After passing through the Black Squirrel Capital of the World (Norwalk, WI) and the city where they make square pies (Gina's Pies R Square Restaurant, Wilton, WI) along the Elroy-Sparta bike trail, the call came.
"Hi, Mom. What's up?"
"It's not good. Dad saw the podiatrist yesterday and he said that he should see his 'vascular guy.'"
"What's going on?"
"Well he said there's something... I don't know! Can I read you the diagnosis he wrote down for me?"
"Area of blackened necrosis distal aspect of third toe left foot with mottling of other toes and with bilateral dependent rubor. He said we should see a vascular guy, but I told him our vascular guy is in Rochester, Minnesota!"
"What did he say then?"
"He just gave me this paper and told be he'd better get seen soon. What should we do?"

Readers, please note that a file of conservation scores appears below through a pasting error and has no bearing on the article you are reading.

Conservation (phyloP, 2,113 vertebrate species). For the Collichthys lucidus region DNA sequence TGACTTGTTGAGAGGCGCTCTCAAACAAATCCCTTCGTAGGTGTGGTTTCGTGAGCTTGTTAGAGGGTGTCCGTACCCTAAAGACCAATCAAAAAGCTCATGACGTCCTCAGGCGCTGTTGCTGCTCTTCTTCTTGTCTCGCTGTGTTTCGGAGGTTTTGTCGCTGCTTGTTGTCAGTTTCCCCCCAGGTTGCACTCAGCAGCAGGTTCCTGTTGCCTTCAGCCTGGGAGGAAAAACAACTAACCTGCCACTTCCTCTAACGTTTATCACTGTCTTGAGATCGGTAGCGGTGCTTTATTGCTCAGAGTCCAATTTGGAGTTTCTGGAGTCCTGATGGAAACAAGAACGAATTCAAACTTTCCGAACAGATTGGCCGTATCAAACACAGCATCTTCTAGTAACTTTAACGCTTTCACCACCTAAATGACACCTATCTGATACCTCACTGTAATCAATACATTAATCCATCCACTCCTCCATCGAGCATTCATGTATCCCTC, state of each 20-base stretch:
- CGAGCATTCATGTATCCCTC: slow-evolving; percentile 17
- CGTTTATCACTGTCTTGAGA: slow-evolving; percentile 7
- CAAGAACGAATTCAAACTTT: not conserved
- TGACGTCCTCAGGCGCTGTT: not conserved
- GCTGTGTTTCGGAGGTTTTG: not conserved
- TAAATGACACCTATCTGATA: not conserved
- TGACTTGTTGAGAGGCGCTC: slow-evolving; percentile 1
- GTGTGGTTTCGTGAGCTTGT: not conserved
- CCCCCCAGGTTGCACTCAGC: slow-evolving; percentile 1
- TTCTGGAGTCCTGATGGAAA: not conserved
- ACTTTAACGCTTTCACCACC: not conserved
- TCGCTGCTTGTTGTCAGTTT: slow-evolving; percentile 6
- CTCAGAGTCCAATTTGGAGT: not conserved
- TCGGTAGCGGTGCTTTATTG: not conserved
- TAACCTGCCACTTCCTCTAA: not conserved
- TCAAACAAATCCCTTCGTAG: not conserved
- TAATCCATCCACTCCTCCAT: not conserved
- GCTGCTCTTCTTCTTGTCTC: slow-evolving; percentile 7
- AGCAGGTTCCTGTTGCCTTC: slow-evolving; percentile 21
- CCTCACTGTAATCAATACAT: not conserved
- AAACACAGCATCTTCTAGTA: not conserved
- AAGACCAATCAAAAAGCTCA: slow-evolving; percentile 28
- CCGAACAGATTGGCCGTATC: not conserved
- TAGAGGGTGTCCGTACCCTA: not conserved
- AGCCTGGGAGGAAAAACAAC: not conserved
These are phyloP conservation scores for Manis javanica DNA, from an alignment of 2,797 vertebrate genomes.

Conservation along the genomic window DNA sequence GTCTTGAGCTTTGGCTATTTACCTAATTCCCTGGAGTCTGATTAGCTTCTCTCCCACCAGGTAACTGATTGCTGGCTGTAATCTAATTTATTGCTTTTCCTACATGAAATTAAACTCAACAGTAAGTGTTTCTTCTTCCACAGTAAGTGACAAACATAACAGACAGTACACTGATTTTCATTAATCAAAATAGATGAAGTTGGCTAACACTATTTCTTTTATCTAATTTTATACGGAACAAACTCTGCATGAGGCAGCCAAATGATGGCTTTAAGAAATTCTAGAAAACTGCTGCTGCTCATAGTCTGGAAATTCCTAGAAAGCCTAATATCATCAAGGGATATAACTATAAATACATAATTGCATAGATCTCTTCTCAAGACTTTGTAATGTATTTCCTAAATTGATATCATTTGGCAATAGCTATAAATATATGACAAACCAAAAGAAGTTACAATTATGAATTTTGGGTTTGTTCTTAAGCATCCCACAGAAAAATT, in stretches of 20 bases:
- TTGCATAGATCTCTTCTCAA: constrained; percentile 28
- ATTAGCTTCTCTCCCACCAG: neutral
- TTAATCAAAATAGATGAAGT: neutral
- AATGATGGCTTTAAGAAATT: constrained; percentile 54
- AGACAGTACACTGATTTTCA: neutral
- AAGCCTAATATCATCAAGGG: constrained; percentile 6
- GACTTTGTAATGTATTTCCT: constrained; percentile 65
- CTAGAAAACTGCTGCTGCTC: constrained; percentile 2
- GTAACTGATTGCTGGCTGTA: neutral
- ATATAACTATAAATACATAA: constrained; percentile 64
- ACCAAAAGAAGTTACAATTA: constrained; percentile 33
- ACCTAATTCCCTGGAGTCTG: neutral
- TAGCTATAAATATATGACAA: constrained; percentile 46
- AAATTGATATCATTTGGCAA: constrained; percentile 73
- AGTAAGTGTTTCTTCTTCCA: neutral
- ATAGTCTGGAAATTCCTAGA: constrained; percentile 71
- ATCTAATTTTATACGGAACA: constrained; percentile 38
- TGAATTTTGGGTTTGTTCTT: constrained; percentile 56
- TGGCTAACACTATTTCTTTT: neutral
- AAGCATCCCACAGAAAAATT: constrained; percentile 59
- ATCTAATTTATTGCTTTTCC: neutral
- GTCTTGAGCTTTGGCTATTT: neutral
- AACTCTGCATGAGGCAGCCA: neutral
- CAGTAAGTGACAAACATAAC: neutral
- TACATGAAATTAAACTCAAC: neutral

So much for the bike trail. So much for the weekend off. I should have made him see an internist near us! Why now?
We headed home. A call was made to the Emergency Room. I suggested my parents head over to the ER immediately. Six hours later, they arrived ("Had to get the dog a sitter and pick up your father's meds," I was told).
Well, 4 o'clock on a Saturday afternoon is NOT the ideal to hit ANY Emergency Room - it looked like a war-zone after a day of back-to-back patient evaluations - but my colleagues were great, got him seen, normal-sized aorta, found miserable renal function, and he was admitted. The toe, it seems, is the least of his troubles. Frustrated, tired, depressed, resigned to the fact that he knew we'd get him here, somehow, some way, my father seceded to our persuasive onslaught.
But now I must transform from an internist, cardiologist, and doctor, to a son. How does one do this? How to demonstrate empathy while not being too nosey. Should I sit in the room with him? Or will I be too intimidating to the consultants, nurses, and residents who busily do their assigned tasks? Should I review his labs? But this is my father! What do I say? What do I reveal?
"I rode the Elroy-Sparta trail once. Beautiful! Those tunnels are amazing!" he said. "Sorry you guys had to come back."
And suddenly he made it very easy to transition from a doctor to a son. His son.